4. Picturing Leisure: Using Photovoice to Understand the Experience of Leisure and Dementia

    ERIC Educational Resources Information Center

    Genoe, M. Rebecca; Dupuis, Sherry L.

    2013-01-01

    Interviews and participant observation are commonly used to explore the experience of dementia, yet may not adequately capture perspectives of persons with dementia as communication changes. We used photovoice (i.e., using cameras in qualitative research) along with interviews and participant observation to explore meanings of leisure for persons…

  5. Age aspects of habitability

    NASA Astrophysics Data System (ADS)

    Safonova, M.; Murthy, J.; Shchekinov, Yu. A.

    2016-04-01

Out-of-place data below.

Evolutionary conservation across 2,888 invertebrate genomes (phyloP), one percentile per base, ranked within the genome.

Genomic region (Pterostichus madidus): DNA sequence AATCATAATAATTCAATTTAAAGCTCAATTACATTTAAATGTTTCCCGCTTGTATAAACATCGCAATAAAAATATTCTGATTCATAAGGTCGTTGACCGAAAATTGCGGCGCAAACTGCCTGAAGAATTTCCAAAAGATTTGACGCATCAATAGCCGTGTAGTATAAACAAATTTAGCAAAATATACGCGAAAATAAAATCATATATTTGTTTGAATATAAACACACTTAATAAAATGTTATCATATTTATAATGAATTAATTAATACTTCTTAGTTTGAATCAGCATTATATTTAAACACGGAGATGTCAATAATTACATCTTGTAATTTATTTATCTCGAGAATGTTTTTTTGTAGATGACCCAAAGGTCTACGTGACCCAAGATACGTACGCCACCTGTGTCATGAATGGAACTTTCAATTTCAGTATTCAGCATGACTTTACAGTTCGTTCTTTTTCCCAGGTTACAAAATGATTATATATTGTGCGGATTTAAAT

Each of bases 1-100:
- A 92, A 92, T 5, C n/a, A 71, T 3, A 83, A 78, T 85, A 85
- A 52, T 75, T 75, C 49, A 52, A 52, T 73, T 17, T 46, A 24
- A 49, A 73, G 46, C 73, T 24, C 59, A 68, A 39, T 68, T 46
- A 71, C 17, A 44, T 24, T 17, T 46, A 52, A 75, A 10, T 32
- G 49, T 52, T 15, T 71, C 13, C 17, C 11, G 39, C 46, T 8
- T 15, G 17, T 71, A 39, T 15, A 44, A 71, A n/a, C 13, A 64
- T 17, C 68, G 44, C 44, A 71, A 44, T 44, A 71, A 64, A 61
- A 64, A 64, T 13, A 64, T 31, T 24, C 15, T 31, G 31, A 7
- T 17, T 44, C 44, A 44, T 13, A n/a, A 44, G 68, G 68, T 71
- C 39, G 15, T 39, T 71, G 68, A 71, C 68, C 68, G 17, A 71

A `habitable zone' of a star is defined as a range of orbits within which a rocky planet can support liquid water on its surface. The most intriguing question driving the search for habitable planets is whether they host life. But is the age of the planet important for its habitability? If we define habitability as the ability of a planet to beget life, then probably it is not. After all, life on Earth has developed within only ~800 Myr after its formation - the carbon isotope change detected in the oldest rocks indicates the existence of already active life at least 3.8 Gyr ago. If, however, we define habitability as our ability to detect life on the surface of exoplanets, then age becomes a crucial parameter. Only after life had evolved sufficiently complex to change its environment on a planetary scale, can we detect it remotely through its imprint on the atmosphere - the so-called biosignatures, out of which the photosynthetic oxygen is the most prominent indicator of developed (complex) life as we know it. Thus, photosynthesis is a powerful biogenic engine that is known to have changed our planet's global atmospheric properties. The importance of planetary age for the detectability of life as we know it follows from the fact that this primary process, photosynthesis, is endothermic with an activation energy higher than temperatures in habitable zones, and is sensitive to the particular thermal conditions of the planet. Therefore, the onset of photosynthesis on planets in habitable zones may take much longer time than the planetary age. The knowledge of the age of a planet is necessary for developing a strategy to search for exoplanets carrying complex (developed) life - many confirmed potentially habitable planets are too young (orbiting Population I stars) and may not have had enough time to develop and/or sustain detectable life. In the last decade, many planets orbiting old (9-13 Gyr) metal-poor Population II stars have been discovered. Such planets had had